Budget · Frugality

A Story of Home Maintenance

Confession, I am not handy. I do not come from a handy family. If it were not for Mr. Hippie the only construction tools I would own for home maintenance would be a single hammer and half a dozen pairs of scissors. The fact that I consider scissors a construction tool in the first place should tell you something. The fact that I feel the need to put the word “construction” in front of “tool” should tell you all you need to know. 

 

However, I am now the proud owner of a 1,000 square foot bungalow that is older than my grandparents. And as you can safely assume, home maintenance is not my forte. So, when two days ago during an afternoon shower it started raining in my kitchen, what do you think I did?

If you guessed calmly and cooly assessed then methodically repaired the damage you have not been paying attention. Y’all, I straight panicked. 

When it rains it pours… straight into my kitchen

 

In spite of having:

  • The number of a roofing company I’d successfully used before
  • Home insurance 
  • And, a massive emergency fund, I still completely freaked because roofs are expensive and a new one could wipe out part of the aforementioned e-fund. There’s also a pandemic going on and inviting multiple companies into my home for maintenance is less than ideal right now. There was also a week of thunderstorms coming up on the weather radar. 

 

But after I finished freaking out, here’s what I did about it: 

We surveyed the damage and discovered what looked like a fresh baseball sized hole in the attic.I grabbed a 5 gallon bucket to put under the hole in the attic to prevent the living room rain. Next we called the roofing company we’d used before to come out and give us an estimate. I then asked my network for more roofer recommendations and called those companies to come out and give us an estimate as well. While waiting for the roofers to come by I took the opportunity to become more familiar with my homeowner’s policy and the home inspection we got prior to buying 3 years ago. The home inspection revealed that the roof had certain deficits caused by age even then. What’s more, it reminded me of a great deal of deferred maintenance on the house and things that had slowly drifted off of my to do list over the years.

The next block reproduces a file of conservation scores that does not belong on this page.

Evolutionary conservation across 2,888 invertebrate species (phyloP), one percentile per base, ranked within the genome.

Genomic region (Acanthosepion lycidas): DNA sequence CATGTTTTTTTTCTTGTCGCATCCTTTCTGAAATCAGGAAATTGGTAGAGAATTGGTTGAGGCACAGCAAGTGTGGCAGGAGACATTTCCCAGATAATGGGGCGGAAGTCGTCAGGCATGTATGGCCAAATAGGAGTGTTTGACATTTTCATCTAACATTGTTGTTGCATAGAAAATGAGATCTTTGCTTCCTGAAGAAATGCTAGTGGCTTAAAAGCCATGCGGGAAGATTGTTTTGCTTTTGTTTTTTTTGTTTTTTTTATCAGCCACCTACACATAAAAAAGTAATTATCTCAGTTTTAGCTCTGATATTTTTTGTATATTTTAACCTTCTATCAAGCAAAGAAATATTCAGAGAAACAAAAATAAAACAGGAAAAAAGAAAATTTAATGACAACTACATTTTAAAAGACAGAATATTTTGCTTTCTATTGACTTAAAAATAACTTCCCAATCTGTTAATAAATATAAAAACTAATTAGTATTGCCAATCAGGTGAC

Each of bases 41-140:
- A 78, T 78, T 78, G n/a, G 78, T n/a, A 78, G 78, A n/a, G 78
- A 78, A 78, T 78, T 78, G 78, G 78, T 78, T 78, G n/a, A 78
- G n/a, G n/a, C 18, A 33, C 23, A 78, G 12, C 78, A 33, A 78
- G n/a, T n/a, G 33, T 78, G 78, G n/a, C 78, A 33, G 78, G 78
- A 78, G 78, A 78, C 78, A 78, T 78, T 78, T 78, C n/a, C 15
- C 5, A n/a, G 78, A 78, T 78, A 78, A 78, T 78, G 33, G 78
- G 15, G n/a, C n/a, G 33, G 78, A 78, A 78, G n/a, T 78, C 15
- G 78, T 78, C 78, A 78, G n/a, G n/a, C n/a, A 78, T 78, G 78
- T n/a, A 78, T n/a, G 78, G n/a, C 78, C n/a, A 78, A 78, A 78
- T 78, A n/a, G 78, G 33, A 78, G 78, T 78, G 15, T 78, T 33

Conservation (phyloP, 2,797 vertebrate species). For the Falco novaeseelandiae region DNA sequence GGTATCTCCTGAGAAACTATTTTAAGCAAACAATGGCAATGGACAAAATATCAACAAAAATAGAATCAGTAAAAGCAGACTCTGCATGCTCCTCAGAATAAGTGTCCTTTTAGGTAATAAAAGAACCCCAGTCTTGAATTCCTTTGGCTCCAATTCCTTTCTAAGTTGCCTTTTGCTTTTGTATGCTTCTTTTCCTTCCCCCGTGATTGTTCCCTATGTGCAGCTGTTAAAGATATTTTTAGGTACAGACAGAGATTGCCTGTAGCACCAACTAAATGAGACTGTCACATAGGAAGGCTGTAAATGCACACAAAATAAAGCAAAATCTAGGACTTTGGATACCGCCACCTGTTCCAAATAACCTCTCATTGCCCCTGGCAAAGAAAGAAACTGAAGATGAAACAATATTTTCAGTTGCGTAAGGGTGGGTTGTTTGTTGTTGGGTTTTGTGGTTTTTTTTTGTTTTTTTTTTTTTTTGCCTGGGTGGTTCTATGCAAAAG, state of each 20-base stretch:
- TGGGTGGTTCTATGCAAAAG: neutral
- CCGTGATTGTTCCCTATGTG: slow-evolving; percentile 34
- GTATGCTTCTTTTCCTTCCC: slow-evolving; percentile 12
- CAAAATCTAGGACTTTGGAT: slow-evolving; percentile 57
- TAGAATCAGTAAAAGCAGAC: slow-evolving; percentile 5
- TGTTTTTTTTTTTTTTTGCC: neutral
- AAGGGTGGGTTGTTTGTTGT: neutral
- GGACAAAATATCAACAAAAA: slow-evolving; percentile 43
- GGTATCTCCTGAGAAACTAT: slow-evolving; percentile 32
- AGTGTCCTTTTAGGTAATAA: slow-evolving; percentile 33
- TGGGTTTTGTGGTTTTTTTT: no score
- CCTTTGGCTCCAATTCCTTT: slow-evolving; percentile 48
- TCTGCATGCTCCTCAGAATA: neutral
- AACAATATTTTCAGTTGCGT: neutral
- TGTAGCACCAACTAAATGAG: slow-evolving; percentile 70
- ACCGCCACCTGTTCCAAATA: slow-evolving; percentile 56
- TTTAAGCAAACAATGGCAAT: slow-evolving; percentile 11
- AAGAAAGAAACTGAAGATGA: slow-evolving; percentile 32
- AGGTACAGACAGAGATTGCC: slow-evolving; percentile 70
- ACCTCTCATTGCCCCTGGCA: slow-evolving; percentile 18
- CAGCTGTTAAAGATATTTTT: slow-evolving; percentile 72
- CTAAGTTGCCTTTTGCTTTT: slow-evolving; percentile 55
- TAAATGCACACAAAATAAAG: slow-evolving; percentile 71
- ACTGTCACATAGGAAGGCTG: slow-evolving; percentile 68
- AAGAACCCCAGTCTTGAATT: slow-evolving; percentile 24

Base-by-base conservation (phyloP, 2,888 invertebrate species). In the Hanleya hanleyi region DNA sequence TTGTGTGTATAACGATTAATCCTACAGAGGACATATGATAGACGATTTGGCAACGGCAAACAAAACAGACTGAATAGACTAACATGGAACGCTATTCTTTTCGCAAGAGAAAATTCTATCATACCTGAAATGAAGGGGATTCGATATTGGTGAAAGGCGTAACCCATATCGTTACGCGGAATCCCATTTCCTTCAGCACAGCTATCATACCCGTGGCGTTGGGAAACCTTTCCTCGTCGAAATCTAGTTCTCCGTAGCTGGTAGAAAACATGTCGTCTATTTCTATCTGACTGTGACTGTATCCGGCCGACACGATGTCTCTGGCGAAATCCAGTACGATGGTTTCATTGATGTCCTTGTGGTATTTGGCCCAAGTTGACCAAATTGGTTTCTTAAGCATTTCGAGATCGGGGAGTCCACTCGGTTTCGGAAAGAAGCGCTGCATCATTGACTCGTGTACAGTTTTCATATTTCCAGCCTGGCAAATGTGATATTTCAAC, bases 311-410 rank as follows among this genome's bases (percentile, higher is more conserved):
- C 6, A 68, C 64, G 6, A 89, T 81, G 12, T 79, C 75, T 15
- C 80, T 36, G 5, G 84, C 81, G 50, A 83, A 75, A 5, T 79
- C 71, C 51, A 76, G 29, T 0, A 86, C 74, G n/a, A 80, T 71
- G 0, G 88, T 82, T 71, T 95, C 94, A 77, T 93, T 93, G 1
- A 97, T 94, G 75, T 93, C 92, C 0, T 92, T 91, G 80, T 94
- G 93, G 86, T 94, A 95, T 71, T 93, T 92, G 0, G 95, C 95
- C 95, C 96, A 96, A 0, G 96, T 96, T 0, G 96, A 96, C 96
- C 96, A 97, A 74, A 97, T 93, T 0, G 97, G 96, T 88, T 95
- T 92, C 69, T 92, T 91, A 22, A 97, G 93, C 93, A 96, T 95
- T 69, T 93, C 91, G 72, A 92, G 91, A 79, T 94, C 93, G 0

A day later, the first roofer came and was particularly salesmanesque. Without even getting his ladder out to climb on top of the roof he offered a quick fix for the hole for $500 but encouraged us to spring for a completely new roof for $5,000. This prompted the development of a decision tree outlining in which circumstances getting a new roof right now would be in our best interest and in which circumstances settling for the much more affordable quick fix would be best. We had just about decided that the quick fix for now was our best bet and we would evaluate getting a new roof the next time it failed or prior to us selling the house (whichever came first) when the next estimate came in. This roofer recommended patching because the damage was caused by squirrels chewing a hole in the roof and not necessarily failure from the age of the roof. He quoted us $350 to patch the hole and estimated our roof still had 5-7 years worth of life! Citing tomorrow’s pending storm he also assured us he could get a team out for repairs within 24 hours before the rain started again and no one would even need to enter our home. I have never agreed to a home repair faster.